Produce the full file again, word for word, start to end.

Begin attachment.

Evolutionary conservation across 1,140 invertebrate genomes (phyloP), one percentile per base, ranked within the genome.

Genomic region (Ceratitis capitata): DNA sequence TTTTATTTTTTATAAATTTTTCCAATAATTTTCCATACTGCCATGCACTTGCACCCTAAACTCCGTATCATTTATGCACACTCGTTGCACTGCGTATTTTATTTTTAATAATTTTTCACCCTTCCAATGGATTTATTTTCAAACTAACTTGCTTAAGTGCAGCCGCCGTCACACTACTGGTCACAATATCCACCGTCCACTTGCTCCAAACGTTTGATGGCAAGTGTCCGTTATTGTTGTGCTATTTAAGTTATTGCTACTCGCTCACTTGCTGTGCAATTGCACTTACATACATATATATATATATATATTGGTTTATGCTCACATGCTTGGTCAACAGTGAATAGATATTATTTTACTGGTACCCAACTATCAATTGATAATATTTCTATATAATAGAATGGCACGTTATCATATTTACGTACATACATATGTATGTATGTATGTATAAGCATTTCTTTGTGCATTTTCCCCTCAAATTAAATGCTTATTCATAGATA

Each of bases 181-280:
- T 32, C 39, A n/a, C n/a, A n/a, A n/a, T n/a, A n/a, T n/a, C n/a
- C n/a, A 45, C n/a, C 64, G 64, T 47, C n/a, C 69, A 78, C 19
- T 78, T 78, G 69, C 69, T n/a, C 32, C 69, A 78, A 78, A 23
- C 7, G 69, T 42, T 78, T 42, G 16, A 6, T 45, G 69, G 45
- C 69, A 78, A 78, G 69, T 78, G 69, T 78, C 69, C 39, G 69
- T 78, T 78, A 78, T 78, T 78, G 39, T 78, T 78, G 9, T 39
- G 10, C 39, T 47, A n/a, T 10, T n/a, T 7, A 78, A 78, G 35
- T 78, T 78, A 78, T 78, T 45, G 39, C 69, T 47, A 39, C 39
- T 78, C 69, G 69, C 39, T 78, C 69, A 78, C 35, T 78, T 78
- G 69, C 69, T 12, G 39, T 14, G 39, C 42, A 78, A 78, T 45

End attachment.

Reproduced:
Evolutionary conservation across 1,140 invertebrate genomes (phyloP), one percentile per base, ranked within the genome.

Genomic region (Ceratitis capitata): DNA sequence TTTTATTTTTTATAAATTTTTCCAATAATTTTCCATACTGCCATGCACTTGCACCCTAAACTCCGTATCATTTATGCACACTCGTTGCACTGCGTATTTTATTTTTAATAATTTTTCACCCTTCCAATGGATTTATTTTCAAACTAACTTGCTTAAGTGCAGCCGCCGTCACACTACTGGTCACAATATCCACCGTCCACTTGCTCCAAACGTTTGATGGCAAGTGTCCGTTATTGTTGTGCTATTTAAGTTATTGCTACTCGCTCACTTGCTGTGCAATTGCACTTACATACATATATATATATATATATTGGTTTATGCTCACATGCTTGGTCAACAGTGAATAGATATTATTTTACTGGTACCCAACTATCAATTGATAATATTTCTATATAATAGAATGGCACGTTATCATATTTACGTACATACATATGTATGTATGTATGTATAAGCATTTCTTTGTGCATTTTCCCCTCAAATTAAATGCTTATTCATAGATA

Each of bases 181-280:
- T 32, C 39, A n/a, C n/a, A n/a, A n/a, T n/a, A n/a, T n/a, C n/a
- C n/a, A 45, C n/a, C 64, G 64, T 47, C n/a, C 69, A 78, C 19
- T 78, T 78, G 69, C 69, T n/a, C 32, C 69, A 78, A 78, A 23
- C 7, G 69, T 42, T 78, T 42, G 16, A 6, T 45, G 69, G 45
- C 69, A 78, A 78, G 69, T 78, G 69, T 78, C 69, C 39, G 69
- T 78, T 78, A 78, T 78, T 78, G 39, T 78, T 78, G 9, T 39
- G 10, C 39, T 47, A n/a, T 10, T n/a, T 7, A 78, A 78, G 35
- T 78, T 78, A 78, T 78, T 45, G 39, C 69, T 47, A 39, C 39
- T 78, C 69, G 69, C 39, T 78, C 69, A 78, C 35, T 78, T 78
- G 69, C 69, T 12, G 39, T 14, G 39, C 42, A 78, A 78, T 45